If you're getting a Monet-esque vibe from all of this, well, that's definitely what the Norton Simon is going for. For while outdoor entertainments and the hot season have always been a twosome, for centuries, picnics and barbecues and pools do have a way of capturing our modern fancies.

A return to a more old-school soiree, one of art, contemplation, and tony sips, is nice now and then, and definitely on the first Saturday of summer.



Photo Credit: Ryan Miller/Capture Imaging]]>
<![CDATA[Free Adoption Day at Pasadena Humane Society]]> Mon, 20 Jun 2016 21:26:54 -0700 http://media.nbclosangeles.com/images/213*120/Free-Adoption-Day-Puppy-2016.jpg

Fourth of July, as a general rule, is about the most outside-iest holiday on the calendar.

After all, pyrotechnic displays and the wide open sky are a longtime twosome, and sprinklers, Slip 'N Slides, and the eating of watermelon tend to work best when done in an alfresco situation.

But one contingent that isn't quite as jazzed about the noise of the occasion are pups. It's often said that July 4 — or make that July 5 — is an especially busy day at dog shelters, thanks to canines who might have bolted from their backyard due to an especially loud crackle from the sky.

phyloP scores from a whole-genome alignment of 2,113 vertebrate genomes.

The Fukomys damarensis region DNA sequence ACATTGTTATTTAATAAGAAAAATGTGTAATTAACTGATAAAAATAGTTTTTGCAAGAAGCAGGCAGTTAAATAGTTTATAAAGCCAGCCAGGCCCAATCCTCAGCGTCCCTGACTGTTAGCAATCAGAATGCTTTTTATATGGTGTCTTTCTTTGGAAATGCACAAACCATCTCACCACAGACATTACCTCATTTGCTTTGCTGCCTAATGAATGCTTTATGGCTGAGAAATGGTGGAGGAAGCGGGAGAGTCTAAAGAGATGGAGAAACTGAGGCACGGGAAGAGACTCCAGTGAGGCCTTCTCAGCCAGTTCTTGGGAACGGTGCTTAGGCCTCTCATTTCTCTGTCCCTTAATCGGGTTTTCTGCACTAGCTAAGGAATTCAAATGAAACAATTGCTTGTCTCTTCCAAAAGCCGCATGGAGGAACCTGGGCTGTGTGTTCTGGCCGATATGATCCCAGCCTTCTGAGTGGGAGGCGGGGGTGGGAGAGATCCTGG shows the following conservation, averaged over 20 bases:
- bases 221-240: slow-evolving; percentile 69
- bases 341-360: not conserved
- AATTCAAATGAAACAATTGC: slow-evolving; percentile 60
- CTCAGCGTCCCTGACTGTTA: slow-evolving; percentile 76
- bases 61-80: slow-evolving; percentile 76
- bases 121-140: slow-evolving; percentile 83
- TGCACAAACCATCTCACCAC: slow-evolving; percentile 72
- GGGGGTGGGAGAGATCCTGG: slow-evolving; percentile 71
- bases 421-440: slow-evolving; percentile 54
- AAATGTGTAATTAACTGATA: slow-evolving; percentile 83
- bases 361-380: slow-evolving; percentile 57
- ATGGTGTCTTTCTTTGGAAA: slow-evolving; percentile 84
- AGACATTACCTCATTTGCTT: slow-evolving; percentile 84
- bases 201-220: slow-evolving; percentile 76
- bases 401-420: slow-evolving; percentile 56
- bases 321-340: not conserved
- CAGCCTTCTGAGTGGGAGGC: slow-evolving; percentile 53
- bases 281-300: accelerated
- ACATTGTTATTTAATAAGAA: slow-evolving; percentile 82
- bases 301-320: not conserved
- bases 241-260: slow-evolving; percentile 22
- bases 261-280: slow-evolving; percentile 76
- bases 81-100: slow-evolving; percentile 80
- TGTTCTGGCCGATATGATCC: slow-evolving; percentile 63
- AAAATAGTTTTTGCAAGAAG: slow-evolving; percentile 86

In anticipation of July 5, with the knowledge that a busy time may be ahead for our shelters, the Pasadena Humane Society is taking the move to hold a special adoption day, one that "clears the shelters" and provides pups a new and loving home.

Thursday, June 23 is Free Adoption Day at the Raymond Avenue shelter, which means no adoption fees to pay to find the feline or Fido you've been dreaming about.

Does that fee include spay/neuter surgery? It does. Will your baby be microchipped? You bet. And how about the vaccines? Those will be part of the program, too.

You'll need to show Pasadena Humane a few things before leaving with your lovey. Do you rent? Find that proof that you can have a pet. Do you want to get a move on the adoption process? You can fill out the paperwork ahead of time (which gives you more time for getting down on the ground at the shelter to visit with its home-needing residents).

The watermelon and sparklers and barbecue of Fourth of July are all classics, as is the sky show. But making sure our furry ones are in a safe and comfortable place come nightfall, and that the shelters don't become overwhelmed in a matter of hours, is part of the holiday planning.